5. Rufus says:

    Upstate New York has had the same problem for years. I remember at one point Erie County was cutting back on services: closing some libraries, cutting trash pickup in half, limiting 9.1.1. services, etc. People were, naturally, up in arms. “I love my library and I vote!” bumper stickers were popular. Eventually the state caved. They still can’t afford these services. Now they’re trying to raise money by adding a tax to soda pop. People are furious. So the two messages are: 1. “Dont’ raise our taxes!” and 2. “Don’t cut our services!” And they tend to come from the same people in my experience.Report

    • Mike Schilling in reply to Rufus says:

      @Rufus, The city and county I live in both just voted parcel taxes to support the libraries. It required two-thirds, too.

      And they tend to come from the same people in my experience.

      The same ones who think that BP has a moral obligation to further screw over the residents of the Gulf, so as to protect their shareholders.Report

      • Rufus in reply to Mike Schilling says:

        @Mike Schilling, Well, I think Ms Kramer’s right about Democrats wanting to preserve services and Republicans wanting to cut taxes. In my experience though the average voter’s opinion is something like, “They should cut taxes and increase services! After all, we voted for them!”Report

        • Scott in reply to Rufus says:


          No, Repubs don’t like the typical Dem reaction to everything which is to first raise taxes instead of first deciding if gov’t really needs to be paying for everything and seeing if you can actually cut unnecessary expenses.Report

  6. Dave says:

    There have been stories kicking around for at least the last 12 months or so involving the possibility of bankrupt municipalities (most of which I hear through the financial press as these stories tend to involve the likelihood of default on any outstanding municipal bonds).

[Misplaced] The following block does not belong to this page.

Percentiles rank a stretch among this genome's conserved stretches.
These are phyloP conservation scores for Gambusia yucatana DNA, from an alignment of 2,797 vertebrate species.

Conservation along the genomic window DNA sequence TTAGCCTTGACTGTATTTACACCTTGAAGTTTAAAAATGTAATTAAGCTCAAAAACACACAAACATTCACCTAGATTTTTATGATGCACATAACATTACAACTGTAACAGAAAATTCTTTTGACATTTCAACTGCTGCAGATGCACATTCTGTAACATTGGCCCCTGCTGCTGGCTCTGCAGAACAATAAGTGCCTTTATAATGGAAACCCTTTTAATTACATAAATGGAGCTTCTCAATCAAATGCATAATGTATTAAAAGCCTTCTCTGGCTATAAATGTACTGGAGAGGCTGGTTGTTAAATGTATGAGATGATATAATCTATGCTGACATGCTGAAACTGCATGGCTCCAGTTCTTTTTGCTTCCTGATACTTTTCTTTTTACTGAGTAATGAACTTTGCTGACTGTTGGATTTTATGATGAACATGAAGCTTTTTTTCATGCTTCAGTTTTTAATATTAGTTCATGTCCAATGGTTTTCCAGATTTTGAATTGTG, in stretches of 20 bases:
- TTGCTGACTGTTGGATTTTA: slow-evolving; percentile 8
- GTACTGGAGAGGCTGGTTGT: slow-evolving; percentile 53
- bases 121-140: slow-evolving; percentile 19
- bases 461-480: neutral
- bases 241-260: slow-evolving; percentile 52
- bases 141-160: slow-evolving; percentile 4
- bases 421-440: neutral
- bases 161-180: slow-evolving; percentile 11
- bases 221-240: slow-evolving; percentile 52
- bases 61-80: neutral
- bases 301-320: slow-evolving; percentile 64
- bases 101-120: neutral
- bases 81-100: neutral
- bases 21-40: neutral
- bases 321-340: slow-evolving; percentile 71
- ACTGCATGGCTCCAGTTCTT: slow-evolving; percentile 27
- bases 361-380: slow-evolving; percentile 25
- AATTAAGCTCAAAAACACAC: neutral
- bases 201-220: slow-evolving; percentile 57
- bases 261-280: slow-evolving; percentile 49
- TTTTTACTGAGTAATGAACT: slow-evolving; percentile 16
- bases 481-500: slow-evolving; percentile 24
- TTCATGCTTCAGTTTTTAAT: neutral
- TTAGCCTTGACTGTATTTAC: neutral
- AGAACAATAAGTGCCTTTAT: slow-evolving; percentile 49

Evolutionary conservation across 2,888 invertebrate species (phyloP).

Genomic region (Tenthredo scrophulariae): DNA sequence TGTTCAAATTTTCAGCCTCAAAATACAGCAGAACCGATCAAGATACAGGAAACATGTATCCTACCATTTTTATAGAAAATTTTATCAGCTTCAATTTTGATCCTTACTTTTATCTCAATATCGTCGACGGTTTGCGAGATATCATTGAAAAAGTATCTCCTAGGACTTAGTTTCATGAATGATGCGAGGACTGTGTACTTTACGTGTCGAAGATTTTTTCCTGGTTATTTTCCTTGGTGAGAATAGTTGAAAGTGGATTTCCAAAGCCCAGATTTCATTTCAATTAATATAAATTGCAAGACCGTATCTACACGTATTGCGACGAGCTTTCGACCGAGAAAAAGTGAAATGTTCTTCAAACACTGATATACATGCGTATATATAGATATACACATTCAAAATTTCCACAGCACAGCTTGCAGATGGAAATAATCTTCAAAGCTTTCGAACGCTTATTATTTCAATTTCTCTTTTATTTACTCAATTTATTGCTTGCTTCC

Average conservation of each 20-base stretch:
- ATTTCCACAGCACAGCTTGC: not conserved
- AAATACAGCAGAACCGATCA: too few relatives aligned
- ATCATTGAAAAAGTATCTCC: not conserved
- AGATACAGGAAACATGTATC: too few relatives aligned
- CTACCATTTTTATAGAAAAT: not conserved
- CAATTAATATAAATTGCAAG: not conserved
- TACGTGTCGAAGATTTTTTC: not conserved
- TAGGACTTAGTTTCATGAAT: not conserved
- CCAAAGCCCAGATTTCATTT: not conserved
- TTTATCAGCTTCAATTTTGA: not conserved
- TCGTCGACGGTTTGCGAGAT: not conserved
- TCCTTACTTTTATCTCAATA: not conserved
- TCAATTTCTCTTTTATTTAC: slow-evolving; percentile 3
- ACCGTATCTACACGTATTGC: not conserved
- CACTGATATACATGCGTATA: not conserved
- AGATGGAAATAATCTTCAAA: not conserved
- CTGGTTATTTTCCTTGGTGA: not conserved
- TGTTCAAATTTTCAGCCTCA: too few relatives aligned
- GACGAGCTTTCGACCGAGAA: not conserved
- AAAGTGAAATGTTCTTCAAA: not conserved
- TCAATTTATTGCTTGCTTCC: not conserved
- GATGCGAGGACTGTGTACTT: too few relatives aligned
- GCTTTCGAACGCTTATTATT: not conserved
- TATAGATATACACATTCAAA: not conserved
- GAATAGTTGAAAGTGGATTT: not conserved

While not nearly as drastic a situation as this one, I remember hearing about drastic cuts in services taking places (or pending) in Colorado Springs after voters rejected an increase in property taxes.

    Making matters worse at the state level are the unfunded pension obligations.Report

    • Jaybird in reply to Dave says:

      @Dave, the drastic cuts in Colorado Springs have resulted in fewer police on patrol, so they’ve enlisted taxi cabs as “COP” (citizens on patrol) or something like that. Basically roving vehicles that call whenever they see something shady.

      Many street lights have been turned off but *YOU* can adopt a streetlight for a couple hundred dollars and ensure that it’s turned on.

      The newspaper ran a bunch of letters to the editor from local businessmen that said “our managers make X dollars a year… why are your managers making 5X a year? This is a spending problem!!!”

      And, surprising everyone, the city has not gone to hell in a handbasket.Report